By Ken Trainor
John Mahoney was a fixture — on TV (as the father in "Frasier" for 11 years), in films (Moonstruck, Say Anything, Eight Men Out and Dan in Real Life, where he wore an "Oak Park High" sweatshirt), and at Steppenwolf, where he performed in The Rembrandt as recently as last fall.
But he was also a fixture in the Oak Park-Forest Park area, where he lived for at least three decades, most of that time in a condominium on Maple Avenue near Poor Phil's, one of many local restaurants he frequented. As recently as last fall, we spotted him at George's Pancake House with a group of friends.
On Sunday, Feb. 4, Mahoney died in Chicago, reportedly of a "throat ailment." He was 77.
Born in England in 1940, he had "lost" his accent by the time he started acting, somewhat late in life, joining the Steppenwolf troupe in 1979. He loved Oak Park, he said, because people didn't make a fuss over him.
A loyal customer at Val's halla Records, he supported local causes, including appearing at a fundraiser for the Historical Society of Oak Park-River Forest, where he was interviewed at the Lake Theatre by Wednesday Journal theater critic Doug Deuchler, who recalled:
"John Mahoney was a wonderful, kind, and extremely generous man. In 2015, he and I did a benefit at the Lake Theatre for the Oak Park River Forest Museum. He was so much fun to work with. He really enjoyed himself and kept commenting on how happy and lucky he was to live in Oak Park. He loved all that the community had to offer."
When Deuchler's wife, Nancy, worked as manager of Barbara's Bookstore on Lake Street, Mahoney came in for new mysteries. Nancy would save them for him, said Deuchler, and Mahoney would bring her a cup of coffee when she was stuck in the store all Sunday afternoon.
Born during the Blitz in England in 1940, Mahoney's father was a baker who also was a classically trained pianist. An older sister, Vera, became an American war bride who settled with her G.I. husband in central Illinois.
Vera would eventually sponsor her brother, and he immigrated to the U.S. He earned his citizenship in 1959 after serving in the U.S. Army, went to college in Quincy and taught English literature classes at Western Illinois University in the 1970s for a few years before moving to Chicago.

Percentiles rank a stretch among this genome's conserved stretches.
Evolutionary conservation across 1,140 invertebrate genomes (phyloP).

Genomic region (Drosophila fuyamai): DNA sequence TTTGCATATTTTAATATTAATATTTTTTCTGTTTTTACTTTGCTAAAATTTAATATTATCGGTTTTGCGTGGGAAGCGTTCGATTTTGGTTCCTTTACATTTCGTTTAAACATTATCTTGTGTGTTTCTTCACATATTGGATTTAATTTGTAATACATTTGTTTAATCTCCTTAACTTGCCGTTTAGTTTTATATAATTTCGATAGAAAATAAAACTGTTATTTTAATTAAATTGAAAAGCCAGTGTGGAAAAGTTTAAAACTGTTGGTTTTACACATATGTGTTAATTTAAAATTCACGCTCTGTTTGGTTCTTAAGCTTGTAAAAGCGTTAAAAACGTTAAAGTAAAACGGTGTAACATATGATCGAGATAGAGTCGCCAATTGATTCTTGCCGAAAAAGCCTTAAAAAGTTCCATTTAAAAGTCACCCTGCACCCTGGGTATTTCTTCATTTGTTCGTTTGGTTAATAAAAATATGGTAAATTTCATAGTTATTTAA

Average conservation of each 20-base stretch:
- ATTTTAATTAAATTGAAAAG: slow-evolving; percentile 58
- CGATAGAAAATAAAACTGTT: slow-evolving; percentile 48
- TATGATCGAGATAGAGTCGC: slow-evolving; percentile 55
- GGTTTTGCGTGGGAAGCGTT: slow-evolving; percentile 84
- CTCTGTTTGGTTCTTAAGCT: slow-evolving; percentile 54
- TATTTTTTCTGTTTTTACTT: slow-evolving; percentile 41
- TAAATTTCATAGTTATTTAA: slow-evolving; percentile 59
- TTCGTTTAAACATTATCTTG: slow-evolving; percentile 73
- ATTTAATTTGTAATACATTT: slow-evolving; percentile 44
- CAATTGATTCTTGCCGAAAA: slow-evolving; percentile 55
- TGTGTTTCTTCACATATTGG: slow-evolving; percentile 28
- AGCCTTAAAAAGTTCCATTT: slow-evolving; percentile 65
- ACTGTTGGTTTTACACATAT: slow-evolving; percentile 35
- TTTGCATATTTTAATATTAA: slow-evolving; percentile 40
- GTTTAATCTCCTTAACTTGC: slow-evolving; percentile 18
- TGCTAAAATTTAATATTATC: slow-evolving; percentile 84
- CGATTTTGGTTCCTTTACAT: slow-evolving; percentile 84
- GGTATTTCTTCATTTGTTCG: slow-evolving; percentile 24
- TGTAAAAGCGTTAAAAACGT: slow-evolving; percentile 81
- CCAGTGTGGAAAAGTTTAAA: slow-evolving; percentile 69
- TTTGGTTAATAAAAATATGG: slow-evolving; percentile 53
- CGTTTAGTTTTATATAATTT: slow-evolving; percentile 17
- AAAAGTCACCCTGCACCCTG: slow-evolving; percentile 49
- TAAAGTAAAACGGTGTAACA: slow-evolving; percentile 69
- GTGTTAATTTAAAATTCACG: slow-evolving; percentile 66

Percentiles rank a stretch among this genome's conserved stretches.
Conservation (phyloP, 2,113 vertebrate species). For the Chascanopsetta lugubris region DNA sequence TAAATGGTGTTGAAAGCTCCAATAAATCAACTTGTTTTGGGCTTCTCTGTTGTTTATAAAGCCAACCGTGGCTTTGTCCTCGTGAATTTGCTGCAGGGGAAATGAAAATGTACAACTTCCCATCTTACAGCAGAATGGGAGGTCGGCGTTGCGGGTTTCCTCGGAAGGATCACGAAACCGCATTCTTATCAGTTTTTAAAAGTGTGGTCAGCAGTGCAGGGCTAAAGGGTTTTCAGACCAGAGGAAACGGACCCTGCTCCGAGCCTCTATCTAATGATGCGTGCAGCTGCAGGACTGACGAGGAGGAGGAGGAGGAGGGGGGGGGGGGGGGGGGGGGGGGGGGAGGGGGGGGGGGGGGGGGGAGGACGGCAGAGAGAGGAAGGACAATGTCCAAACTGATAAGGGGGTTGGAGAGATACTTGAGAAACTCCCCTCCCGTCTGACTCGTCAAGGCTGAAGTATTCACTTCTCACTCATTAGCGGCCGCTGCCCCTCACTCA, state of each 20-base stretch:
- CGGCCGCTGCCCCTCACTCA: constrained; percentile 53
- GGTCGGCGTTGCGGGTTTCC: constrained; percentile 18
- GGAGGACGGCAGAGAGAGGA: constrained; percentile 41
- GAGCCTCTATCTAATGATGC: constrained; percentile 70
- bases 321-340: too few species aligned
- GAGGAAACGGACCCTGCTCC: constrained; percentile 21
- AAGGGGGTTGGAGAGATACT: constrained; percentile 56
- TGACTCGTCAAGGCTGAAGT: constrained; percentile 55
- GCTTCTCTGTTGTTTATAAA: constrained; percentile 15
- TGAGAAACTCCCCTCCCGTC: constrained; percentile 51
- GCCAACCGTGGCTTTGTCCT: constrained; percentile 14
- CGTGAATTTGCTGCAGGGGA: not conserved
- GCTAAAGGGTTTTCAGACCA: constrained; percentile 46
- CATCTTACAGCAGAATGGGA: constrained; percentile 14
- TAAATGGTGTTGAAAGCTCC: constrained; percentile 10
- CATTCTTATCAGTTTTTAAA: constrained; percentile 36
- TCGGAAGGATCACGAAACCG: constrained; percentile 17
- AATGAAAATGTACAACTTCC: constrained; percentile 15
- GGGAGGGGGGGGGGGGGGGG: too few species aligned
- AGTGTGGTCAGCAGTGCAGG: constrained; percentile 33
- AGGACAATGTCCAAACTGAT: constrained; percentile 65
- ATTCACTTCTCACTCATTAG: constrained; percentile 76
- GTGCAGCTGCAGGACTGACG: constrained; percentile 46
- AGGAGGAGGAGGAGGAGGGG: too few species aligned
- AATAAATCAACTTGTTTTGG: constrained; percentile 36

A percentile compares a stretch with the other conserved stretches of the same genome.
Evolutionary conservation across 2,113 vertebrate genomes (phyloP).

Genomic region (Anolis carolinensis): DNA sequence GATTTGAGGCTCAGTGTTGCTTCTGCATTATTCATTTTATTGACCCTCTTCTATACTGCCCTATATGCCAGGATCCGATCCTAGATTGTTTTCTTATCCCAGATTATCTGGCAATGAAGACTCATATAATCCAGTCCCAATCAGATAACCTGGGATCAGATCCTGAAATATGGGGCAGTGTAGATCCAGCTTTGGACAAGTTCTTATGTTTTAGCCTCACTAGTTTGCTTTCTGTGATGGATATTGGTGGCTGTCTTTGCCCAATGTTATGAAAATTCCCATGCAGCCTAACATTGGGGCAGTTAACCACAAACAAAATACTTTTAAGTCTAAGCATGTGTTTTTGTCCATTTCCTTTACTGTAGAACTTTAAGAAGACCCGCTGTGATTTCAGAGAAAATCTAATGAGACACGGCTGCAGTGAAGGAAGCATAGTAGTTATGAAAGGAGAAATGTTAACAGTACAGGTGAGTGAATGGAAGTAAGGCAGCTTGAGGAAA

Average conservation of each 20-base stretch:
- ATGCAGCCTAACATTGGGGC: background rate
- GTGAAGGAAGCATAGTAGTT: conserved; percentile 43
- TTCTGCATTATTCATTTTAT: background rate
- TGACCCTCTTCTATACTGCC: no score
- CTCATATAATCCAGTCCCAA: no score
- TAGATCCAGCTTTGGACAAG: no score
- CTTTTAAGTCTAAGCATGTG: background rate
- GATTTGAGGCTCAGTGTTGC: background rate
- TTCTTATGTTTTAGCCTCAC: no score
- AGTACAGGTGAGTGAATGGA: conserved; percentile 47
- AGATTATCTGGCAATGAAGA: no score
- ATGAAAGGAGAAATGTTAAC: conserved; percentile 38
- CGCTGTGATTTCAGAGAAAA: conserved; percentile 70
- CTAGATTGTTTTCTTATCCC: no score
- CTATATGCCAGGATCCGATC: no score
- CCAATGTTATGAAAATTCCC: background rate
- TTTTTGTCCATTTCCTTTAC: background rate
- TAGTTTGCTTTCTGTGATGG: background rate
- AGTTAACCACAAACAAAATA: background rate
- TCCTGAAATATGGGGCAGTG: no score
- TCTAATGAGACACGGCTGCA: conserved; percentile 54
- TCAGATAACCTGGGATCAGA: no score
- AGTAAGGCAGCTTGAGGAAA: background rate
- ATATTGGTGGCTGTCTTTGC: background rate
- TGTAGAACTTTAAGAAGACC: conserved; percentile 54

Mahoney told Deuchler that after a series of unsatisfying jobs, including as associate editor of a medical journal in Chicago, he decided to change his career path in his late 30s.
"I was going through a dark night of the soul," Mahoney told Deuchler in 2015. "Is this going to be it for me? Am I just going to be spending the rest of my life writing about cataracts and hemorrhoids?"
The rest is history.
Mahoney met a young John Malkovich, one of Steppenwolf Theater's charter members, in an acting class. Malkovich encouraged him to join the fledgling company, initiating a relationship with the Steppenwolf that would span more than three decades.
According to Deuchler, while most people knew Mahoney from playing Frasier's dad, Marty Crane, on TV, or in films, he was proud of all his work, especially his stage performances. He called the theater his "real home."
Mahoney won a Tony Award for his performance in The House of Blue Leaves in 1987. But he is best known for his work on the NBC hit sitcom Frasier — playing Marty Crane, a no-nonsense, ex-cop father of Kelsey Grammer and David Hyde Pierce — from 1993 to 2004.
"I loved his stories about 'Eddie,' the Jack Russell terrier who John said was 'a little jerk,'" recalled Deuchler. "Apparently the dog was a real prima donna. Whenever they wanted Eddie to lick John's ears or face, they would have to smear him with liver pate to get the dog to do it."
When home in Oak Park, said Deuchler, "John loved to walk around and eat in the outdoor restaurants, like Poor Phil's. He loved watching folks walking around. It was nothing to be in line at Whole Foods and realize he was in front of you in line. He appreciated the fact that most people never made a big deal about his being here."
While preferring to keep a low profile at home in Oak Park, Mahoney stepped into the local spotlight in 2015 to headline a fundraising event — "From Harlem Avenue to Hollywood Boulevard: An Evening with John Mahoney" — for the Historical Society of Oak Park-River Forest.
The village president proclaimed the day of the event, Feb. 25, 2015, John Mahoney Day in Oak Park.
In a Wednesday Journal article previewing that event, Mahoney was quoted as saying, "I have been really lucky. I'm not putting myself down. I'm not saying I don't have talent. I must have to have gotten this far. But I honestly believe many of the greatest actors in America are tending bar or waiting tables or driving taxis, and it will just never happen for them. I was lucky."
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